Downloadable content is particularly significant in the multiplayer aspects of a game. Adjusting distribution and pricing models is probably not going to come about anytime soon, but there are still ways to maintain profitability by keeping the player from selling the game back in the first place. The trick to multiplayer longevity is to maintain a constant stream of new content while tweaking gameplay so that new players are never discouraged. An excellent article at The Escapist by Tom Endo outlines the downfall of the multiplayer game ARC. The more you allow your game to remain static, the more people become proficient at it and dominate new players in a way that discourages playing online. As a consequence, they’re more likely to sell the game back. Players memorize maps, master unbeatable moves, and generally make the learning curve much steeper than it should be. It also accounts for the fact that no amount of play testing can handle millions of people playing your game and looking for an edge. The gold standard for this is Blizzard, whose games made over ten years ago are still played today because of the constant tweaking. Once you factor in that new maps and guns not only sustain the game, they also earn you money, then it’s easy to see how this will continue as a trend in gaming. Johnson, in the essay above, also noted that DLC ensures sales for both pirated and second-hand games by making sure purchasers still must download the additional content, thus in turn ensuring an extra sale from even these games.


Finally, the genre to keep an eye on for 2009 is that of the forum game. Greg Costikyan has recently released a Myspace and Facebook Vampire RPG, and the satirical ForumWarz has demonstrated how easily an RPG game design can be applied to social networks. The two basic systems are to either let people do a few things each day or to incorporate the game’s use into the actual website itself with unrestricted moves. Either design aesthetic has the same goal—find a way for people to play while cruising Facebook or MySpace—but I’m not sure anyone has mastered the formula of how to make money off it yet.  That isn’t a sign of weakness in the market, as you’ve already got people sitting on the websites mindlessly clicking around, it’s just finding a way to coordinate this in a productive manner. The most probable change will be an adjustment in design aesthetic that adjusts its purpose towards generating traffic to the hosting website rather than being a game for its own sake. The most sophisticated website I’ve seen incorporate game design into the actual participation with the site is The Escapist, but others have their own methods that are similar. Forum badges, notification when someone quotes you, and ranks based on number of posts demonstrate a website that has designed the very fundamentals of socializing into a game of its own. Attempts to shoehorn micro-transactions or induce extraneous conduct are a bit misguided here. Functionality and using the game design to improve the actual goals of the website itself is going to be the trait of whoever finds the decisive model. As with all successful innovation, by the time someone is getting rich off of it, it’s too late to copy the idea.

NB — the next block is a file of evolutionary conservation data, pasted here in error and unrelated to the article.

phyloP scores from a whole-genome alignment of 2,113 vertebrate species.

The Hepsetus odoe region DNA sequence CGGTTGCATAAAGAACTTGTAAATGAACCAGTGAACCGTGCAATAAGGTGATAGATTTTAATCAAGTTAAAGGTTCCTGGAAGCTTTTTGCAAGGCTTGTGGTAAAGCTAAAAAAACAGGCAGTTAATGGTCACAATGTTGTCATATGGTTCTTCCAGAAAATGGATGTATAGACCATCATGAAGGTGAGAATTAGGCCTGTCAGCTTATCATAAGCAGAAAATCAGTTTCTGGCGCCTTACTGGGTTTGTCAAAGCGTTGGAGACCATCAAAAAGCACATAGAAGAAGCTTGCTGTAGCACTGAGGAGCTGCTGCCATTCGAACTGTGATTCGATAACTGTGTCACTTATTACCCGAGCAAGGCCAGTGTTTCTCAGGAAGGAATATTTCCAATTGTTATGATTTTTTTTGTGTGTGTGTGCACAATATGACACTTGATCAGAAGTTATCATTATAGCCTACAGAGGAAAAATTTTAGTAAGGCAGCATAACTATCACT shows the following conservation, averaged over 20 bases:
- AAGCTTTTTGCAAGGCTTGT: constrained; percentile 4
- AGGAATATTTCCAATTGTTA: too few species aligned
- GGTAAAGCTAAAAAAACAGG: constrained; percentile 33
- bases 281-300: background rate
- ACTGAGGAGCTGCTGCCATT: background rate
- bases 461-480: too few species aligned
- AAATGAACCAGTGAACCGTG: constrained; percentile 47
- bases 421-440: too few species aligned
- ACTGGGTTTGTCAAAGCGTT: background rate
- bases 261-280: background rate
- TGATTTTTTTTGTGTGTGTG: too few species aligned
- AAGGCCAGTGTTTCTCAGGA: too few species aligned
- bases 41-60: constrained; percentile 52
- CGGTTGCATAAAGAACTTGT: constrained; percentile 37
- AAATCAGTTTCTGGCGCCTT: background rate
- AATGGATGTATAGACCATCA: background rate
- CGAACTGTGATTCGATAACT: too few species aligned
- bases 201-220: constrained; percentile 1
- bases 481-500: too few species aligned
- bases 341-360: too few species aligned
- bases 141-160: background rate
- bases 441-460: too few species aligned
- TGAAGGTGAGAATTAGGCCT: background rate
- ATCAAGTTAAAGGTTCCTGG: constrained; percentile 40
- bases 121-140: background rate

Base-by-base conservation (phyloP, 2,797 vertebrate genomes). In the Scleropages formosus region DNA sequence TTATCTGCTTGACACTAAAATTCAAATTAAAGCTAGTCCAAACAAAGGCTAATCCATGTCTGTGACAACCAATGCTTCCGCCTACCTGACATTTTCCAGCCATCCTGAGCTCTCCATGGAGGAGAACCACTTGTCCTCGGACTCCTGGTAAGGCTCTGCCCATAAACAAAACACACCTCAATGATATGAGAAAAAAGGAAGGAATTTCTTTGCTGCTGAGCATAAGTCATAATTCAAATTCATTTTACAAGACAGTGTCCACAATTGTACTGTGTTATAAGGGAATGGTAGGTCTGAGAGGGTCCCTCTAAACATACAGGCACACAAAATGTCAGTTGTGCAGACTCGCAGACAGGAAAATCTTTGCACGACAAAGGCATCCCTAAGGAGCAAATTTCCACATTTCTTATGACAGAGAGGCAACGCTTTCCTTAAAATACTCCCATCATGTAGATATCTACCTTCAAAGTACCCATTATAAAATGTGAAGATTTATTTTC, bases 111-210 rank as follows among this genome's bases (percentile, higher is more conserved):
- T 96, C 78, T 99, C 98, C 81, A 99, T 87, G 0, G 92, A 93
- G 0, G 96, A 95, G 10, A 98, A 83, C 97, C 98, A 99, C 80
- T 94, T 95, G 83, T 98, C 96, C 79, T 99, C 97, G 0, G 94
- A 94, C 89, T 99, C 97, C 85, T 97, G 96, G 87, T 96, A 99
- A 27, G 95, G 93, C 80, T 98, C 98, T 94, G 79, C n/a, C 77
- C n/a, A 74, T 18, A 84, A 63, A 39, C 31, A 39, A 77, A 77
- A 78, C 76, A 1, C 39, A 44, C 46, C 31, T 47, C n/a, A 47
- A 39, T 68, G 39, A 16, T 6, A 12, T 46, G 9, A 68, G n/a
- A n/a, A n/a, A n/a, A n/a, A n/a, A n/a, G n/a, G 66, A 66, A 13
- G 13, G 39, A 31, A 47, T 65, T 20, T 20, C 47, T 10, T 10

by Jason Gross

5 Jan 2009

An excellent article in the City Arts Seattle describes what readers and artists lose when a publication gets rid of an experienced arts writer and replaces them with empty space (which is sadly happening more and more these days).  Not only does the experience of the writer disappear but also a chance for nuanced context as well as exposure for artists.  As the writer notes, the blogosphere might be filling in gaps with quantity but not necessarily quality yet.

//Mixed media

Tricks or Treats? Ten Halloween Blu-rays That May Disrupt Your Life

// Short Ends and Leader

"The best of this stuff'll kill you.